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Federal Records Show Increasing Use of Solitary Confinement for Immigrants

by Lily Chang
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The United States government has placed detained immigrants in solitary confinement more than 14,000 times in the last five years, and the average duration is almost twice the 15-day threshold that the United Nations has said may constitute torture, according to a new analysis of federal records by researchers at Harvard and the nonprofit group Physicians for Human Rights.

The report, based on government records from 2018 through 2023 and interviews with several dozen former detainees, noted cases of extreme physical, verbal and sexual abuse for immigrants held in solitary cells. The New York Times reviewed the original records cited in the report, spoke with the data analysts and interviewed former detainees to corroborate their stories.

Overall, Immigration and Customs Enforcement is detaining more than 38,000 people — up from about 15,000 at the start of the Biden administration in January 2021, according to an independent tracking system maintained by Syracuse University. A growing proportion of detainees are being held in private prison facilities with little means of accountability, and preliminary data from 2023 suggests a “marked increase” in the use of solitary confinement, according to the report.

A spokesman for ICE, Mike Alvarez, said in a statement that 15 entities oversee ICE detention facilities to “ensure detainees reside in safe, secure and humane environments, and under appropriate conditions of confinement.” He added that detained immigrants are able to file complaints about facilities or staff conduct via phone or through the Homeland Security inspector general.

“Placement of detainees in segregation requires careful consideration of alternatives, and administrative segregation placements for a special vulnerability should be used only as a last resort,” he said, using the agency’s terminology for solitary confinement. “Segregation is never used as a method of retaliation.”

ICE issued directives in 2013 and 2015 to limit the use of solitary confinement, saying it should be a “last resort.”

But the use of solitary confinement spiked during the pandemic in 2020 “under the guise of medical isolation,” according to Physicians for Human Rights. It dropped back in 2021 but has been increasing since the middle of that year, throughout the Biden administration, the report found. Solitary confinement placements in the third quarter of 2023 were 61 percent higher than in the third quarter of the previous year, according to ICE’s quarterly reports.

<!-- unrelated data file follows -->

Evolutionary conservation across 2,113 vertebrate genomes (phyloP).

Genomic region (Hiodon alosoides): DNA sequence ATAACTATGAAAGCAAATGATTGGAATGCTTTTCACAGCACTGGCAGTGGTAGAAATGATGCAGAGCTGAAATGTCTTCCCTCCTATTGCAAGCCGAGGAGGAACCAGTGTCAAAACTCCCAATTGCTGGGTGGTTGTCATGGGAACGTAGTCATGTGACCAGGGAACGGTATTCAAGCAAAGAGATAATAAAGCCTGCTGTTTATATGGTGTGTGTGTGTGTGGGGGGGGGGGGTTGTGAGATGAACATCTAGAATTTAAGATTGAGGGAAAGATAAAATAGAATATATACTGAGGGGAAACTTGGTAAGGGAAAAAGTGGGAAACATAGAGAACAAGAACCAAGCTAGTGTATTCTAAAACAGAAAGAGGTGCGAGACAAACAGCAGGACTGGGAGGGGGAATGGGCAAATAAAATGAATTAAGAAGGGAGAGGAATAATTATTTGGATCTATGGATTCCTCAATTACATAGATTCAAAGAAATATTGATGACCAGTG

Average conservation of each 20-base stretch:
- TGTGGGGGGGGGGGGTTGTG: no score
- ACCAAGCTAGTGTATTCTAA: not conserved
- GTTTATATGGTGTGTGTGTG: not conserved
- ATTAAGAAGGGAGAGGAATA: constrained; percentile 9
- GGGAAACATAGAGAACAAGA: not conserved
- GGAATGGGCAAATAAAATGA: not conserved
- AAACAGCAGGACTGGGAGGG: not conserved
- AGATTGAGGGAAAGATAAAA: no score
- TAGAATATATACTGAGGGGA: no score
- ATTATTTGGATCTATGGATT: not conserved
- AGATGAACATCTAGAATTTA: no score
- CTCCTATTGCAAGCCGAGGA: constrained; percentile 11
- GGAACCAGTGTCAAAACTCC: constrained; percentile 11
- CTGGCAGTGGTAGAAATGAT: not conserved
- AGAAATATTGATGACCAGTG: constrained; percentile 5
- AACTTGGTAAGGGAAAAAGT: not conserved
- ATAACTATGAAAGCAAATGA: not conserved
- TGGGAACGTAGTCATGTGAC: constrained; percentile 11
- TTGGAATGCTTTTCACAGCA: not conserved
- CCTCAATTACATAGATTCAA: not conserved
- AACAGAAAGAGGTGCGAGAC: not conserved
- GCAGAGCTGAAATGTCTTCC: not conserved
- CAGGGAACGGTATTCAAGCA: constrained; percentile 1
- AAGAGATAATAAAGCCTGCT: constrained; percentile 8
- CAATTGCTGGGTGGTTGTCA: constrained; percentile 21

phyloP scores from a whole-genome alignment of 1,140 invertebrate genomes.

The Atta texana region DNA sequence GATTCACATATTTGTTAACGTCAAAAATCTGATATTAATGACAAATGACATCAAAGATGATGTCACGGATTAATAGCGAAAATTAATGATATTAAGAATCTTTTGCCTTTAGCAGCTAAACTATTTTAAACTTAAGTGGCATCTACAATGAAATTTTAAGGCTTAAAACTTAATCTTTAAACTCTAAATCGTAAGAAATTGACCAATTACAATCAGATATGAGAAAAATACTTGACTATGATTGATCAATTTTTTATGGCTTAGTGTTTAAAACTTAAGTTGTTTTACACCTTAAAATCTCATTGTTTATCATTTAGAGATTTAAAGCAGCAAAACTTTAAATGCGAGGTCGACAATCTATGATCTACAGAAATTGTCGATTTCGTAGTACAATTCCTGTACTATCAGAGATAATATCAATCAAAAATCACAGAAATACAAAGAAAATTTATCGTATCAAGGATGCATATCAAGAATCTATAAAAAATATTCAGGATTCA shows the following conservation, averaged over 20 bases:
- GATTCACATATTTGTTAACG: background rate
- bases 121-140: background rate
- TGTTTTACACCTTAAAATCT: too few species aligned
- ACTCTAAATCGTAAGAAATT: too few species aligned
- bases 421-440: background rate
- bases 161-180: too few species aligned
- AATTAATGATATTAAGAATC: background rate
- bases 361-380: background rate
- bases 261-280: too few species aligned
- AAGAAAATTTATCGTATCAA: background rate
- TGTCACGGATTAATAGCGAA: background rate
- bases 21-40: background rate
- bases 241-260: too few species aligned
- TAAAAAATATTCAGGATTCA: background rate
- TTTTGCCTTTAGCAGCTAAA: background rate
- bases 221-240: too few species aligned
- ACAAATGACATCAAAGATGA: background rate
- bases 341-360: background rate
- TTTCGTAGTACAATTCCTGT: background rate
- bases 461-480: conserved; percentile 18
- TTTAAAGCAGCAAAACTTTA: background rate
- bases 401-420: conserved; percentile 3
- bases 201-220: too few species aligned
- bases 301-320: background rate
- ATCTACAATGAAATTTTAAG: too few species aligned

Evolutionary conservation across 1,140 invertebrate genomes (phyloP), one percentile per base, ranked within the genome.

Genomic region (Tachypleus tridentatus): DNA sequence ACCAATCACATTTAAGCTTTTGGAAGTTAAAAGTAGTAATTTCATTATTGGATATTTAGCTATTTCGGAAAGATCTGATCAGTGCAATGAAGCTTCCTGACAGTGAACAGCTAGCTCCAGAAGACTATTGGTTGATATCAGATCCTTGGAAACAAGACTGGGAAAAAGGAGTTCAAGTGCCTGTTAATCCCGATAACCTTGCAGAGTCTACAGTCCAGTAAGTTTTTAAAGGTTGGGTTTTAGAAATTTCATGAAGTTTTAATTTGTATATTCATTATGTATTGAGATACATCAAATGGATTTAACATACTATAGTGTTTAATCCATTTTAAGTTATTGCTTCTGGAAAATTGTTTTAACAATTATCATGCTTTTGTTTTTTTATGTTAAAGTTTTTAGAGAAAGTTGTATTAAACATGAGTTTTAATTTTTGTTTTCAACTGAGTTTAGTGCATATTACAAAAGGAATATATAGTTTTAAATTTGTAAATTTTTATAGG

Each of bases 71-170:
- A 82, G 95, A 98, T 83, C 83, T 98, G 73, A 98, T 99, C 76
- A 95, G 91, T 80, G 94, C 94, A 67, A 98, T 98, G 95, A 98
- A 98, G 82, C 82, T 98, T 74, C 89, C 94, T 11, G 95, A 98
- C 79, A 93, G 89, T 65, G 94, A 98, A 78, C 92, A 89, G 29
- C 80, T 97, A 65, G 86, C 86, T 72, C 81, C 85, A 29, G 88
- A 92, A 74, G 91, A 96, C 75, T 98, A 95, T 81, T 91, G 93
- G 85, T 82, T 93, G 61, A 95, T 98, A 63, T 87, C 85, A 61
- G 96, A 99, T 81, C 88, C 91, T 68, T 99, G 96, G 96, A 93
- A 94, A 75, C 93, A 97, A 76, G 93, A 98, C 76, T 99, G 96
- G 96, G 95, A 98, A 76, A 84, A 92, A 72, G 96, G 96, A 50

The average length of time in solitary confinement over the last five years was 27 days, almost twice the number that the U.N. believes constitutes torture. More than 680 cases of isolation lasted at least three months, the records show; 42 of them lasted more than one year.

The researchers’ work began more than six years ago when faculty members at the Harvard Immigration and Refugee Clinical Program started requesting documents from the Department of Homeland Security through the Freedom of Information Act. They eventually sued, obtaining some records through an order from a Federal District Court judge in Massachusetts.

Among the documents were copies of emails and monitoring reports exchanged between ICE headquarters officials and records of facility inspections by independent groups and the Homeland Security inspector general. The researchers also received a spreadsheet of data from the Segregation Review Management System, a database kept by ICE headquarters staff members on cases of solitary confinement across 125 facilities, including the rationale, dates, duration and location for each case.

Data analysts used Excel and Stata to calculate average durations and the total number of confinement placements, as well as to compare the data across years and facilities.

ICE arrests and holds immigrants in facilities across the country that are run by private companies. Some of those people were convicted of serious crimes in the United States and turned over to immigration authorities after they finished serving sentences; they remain in custody until they are deported. Others crossed the border unlawfully and, rather than being released into the country, are transferred to a detention center where they remain at least until the outcome of their deportation or asylum hearings.

Even in the case of convicted criminals, the use of solitary confinement is controversial. Prolonged isolation has been linked to brain damage, hallucinations, heart palpitations, poor sleep, reduced cognitive function and increased risk of self-harm and suicide. Just last week New York City ended the use of solitary confinement in the city’s jails.

While civil custody is not intended to be punitive, government records show the use of solitary confinement as a punishment for petty offenses or as retaliation for bringing issues to light, such as submitting complaints or participating in hunger strikes. One immigrant received 29 days of solitary confinement for “using profanity”; two received 30 days for a “consensual kiss,” according to a Homeland Security email.